It has been 32 years since the Space Shuttle Challenger exploded upon liftoff. It is one of those “remember where you were when this event happened” moments. On January 28, 1986 I was working as a Software Engineer at Nixdorf Computer. Even during this pre-ubiquitous internet time, we found out that something major had happened to the Space Shuttle launch. We turned on a television and begin watching the replay of the explosion. I remember thinking, there is no way anyone survived that event. We were all speechless and in shock. The entire nation was in shock. How could this happen to the US Space program?

I have been a space geek for most of my life.  I slept under a Friendship 7 blanket and owned a scale model of the Apollo Saturn 5 rocket.

I have vague memories of another Apollo 1 disaster that occurred in 1967. The Apollo command module was being tested with the astronauts locked in the capsule breathing pure oxygen. There was some sort of spark and all three astronauts died in a horrible fire.

The Space Shuttle was the space transportation system that followed the Apollo and Sky-lab programs. It looked more like and airplane than a traditional rocket. Much of the Space Shuttle was designed to be reusable to save costs and speed launch turnaround time. By 1986, NASA was touting the routine nature of space flight and they were signing up more civilian astronauts. The idea was, space travel is safe enough for everyone. This January 1986 Challenger mission was the launch vehicle for the teacher in space, Christine McAuliffe.

It was a cold day in Florida on January 28th, 1986 with the temperature hovering just above freezing. There were areas of concern regarding a cold weather launch. One area in particular was the O-rings on the solid rocket boosters. These rings were designed to expand and seal the dangerous gases inside the booster. In the cold weather the O-rings did not expand as much, allowing hot gas to escape the booster and burn into the liquid oxygen tanks leading to the devastating explosion.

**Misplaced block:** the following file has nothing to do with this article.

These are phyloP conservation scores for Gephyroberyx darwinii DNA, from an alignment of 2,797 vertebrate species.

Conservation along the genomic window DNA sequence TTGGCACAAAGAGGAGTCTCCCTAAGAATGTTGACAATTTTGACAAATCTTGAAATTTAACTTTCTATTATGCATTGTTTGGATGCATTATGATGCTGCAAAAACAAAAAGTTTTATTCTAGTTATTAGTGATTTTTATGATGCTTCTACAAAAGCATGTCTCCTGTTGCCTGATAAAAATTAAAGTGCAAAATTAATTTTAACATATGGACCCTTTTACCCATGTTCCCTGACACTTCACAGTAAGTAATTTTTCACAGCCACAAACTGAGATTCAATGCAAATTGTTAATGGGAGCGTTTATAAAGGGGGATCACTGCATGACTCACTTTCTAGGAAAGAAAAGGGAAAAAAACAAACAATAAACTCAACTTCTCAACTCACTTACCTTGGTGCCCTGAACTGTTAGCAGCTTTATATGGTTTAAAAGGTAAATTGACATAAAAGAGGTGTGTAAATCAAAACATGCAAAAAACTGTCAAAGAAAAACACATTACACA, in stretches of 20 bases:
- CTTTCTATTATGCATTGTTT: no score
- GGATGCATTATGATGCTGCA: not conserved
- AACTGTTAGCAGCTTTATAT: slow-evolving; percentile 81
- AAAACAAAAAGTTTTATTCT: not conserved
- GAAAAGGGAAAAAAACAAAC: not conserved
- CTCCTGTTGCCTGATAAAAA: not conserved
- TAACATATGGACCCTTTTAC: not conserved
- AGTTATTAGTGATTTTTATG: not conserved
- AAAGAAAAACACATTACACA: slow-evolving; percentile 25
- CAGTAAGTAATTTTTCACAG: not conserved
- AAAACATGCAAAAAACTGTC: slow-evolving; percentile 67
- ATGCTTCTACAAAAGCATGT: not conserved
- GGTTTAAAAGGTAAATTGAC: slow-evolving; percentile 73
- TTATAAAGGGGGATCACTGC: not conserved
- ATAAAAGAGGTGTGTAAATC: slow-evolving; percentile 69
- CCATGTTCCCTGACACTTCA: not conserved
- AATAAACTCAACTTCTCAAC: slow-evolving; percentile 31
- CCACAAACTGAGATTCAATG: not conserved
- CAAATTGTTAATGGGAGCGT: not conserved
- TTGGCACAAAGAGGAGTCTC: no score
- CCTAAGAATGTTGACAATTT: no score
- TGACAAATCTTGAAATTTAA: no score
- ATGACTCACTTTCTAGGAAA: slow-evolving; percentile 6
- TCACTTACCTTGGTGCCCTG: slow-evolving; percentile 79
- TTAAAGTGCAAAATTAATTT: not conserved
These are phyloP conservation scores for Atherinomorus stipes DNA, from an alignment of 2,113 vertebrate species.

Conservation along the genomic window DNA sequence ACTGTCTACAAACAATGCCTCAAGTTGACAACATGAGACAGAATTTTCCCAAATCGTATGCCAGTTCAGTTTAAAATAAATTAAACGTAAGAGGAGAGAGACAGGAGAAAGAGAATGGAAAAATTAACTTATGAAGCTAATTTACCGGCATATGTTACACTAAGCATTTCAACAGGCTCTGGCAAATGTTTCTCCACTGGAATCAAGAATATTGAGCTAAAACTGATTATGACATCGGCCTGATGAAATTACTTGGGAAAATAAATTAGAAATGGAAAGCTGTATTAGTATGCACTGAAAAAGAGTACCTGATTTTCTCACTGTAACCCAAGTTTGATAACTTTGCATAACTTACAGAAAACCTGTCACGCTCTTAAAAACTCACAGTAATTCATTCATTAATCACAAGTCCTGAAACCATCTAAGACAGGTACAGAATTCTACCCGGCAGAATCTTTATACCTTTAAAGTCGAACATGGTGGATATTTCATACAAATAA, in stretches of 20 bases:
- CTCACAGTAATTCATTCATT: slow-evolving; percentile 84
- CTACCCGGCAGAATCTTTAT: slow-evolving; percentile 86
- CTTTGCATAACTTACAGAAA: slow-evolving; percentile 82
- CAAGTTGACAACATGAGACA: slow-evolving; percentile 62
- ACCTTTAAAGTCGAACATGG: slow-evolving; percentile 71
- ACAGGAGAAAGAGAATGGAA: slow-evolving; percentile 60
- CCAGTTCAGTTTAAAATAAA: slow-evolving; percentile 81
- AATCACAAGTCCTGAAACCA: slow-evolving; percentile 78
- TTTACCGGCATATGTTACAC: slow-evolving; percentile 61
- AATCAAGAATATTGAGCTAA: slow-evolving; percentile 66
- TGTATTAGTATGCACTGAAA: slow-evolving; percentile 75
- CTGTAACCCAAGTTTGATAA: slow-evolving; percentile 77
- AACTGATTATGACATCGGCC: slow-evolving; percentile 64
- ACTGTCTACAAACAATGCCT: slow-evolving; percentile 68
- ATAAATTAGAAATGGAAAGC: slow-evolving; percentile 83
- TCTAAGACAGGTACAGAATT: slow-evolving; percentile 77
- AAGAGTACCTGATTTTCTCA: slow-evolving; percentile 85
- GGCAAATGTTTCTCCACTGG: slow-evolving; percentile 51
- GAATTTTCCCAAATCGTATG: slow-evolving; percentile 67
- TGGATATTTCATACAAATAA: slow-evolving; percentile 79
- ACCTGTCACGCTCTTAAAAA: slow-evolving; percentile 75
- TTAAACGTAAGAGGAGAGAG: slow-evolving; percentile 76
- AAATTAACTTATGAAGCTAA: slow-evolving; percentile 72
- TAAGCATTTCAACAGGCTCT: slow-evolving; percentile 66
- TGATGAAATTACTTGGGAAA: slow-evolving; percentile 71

There were engineers who knew the risk of launching in cold weather was too high. Through ineffective communication channels and a heavy dose of “launch fever,” the message was never efficaciously delivered to the decision makers. These folks involved were highly intelligent professionals who gave in to flawed group think and human frailties. It is easy to look back at this and condemn those involved. Certainly, these folks ultimately bore the responsibility, but in my view, there was a complete failure of the senior leadership team.

Today space travel has moved from a wholly government managed endeavor to a combination of private industry and government. I am amazed at what SpaceX has been able to accomplish and believe they have a bright future.  I am starting to hear talk about space travel becoming routine to the point that the general public can buy a ticket and take a ride like air travel. This idea concerns me even 32 years after the Challenger disaster.

Space is an incredibly harsh environment. An argument can be made the human beings simply do not belong in space. Still, the human spirit demands to explore. Exploration is a good thing. Many of the technologies we enjoy today were born out of the Space Program. Because space is such a harsh environment, the margin for success is razor thin. I am concerned we may be heading for another Challenger like disaster if too much emphasis is placed on making space travel routine. Maybe someday space travel will become routine, but I don’t think we are there now. I certainly hope the current folks leading the space program have learned the hard lessons from the Challenger disaster.

I am ready for the US to regain the ability to launch astronauts. Depending on the Russians to send our astronauts to space doesn’t seem like a sustainable plan. It is taking NASA, SpaceX and Boeing much longer to develop a human travel capability than anticipated.

The space program requires enormous amounts of funding. Many people believe these funds could be better used elsewhere. I am a proponent of the space program, assuming there is an agreed upon, meaningful objective. For too long NASA has been swimming in a sea of fuzzy and evolving objectives. Perhaps it is time for another Kennedy moment to focus the US space program on an inspiring objective.

What do you think of the space program? Is the program on track? Do you think spending tax money on the space program is a wise investment?

Make the most of this day!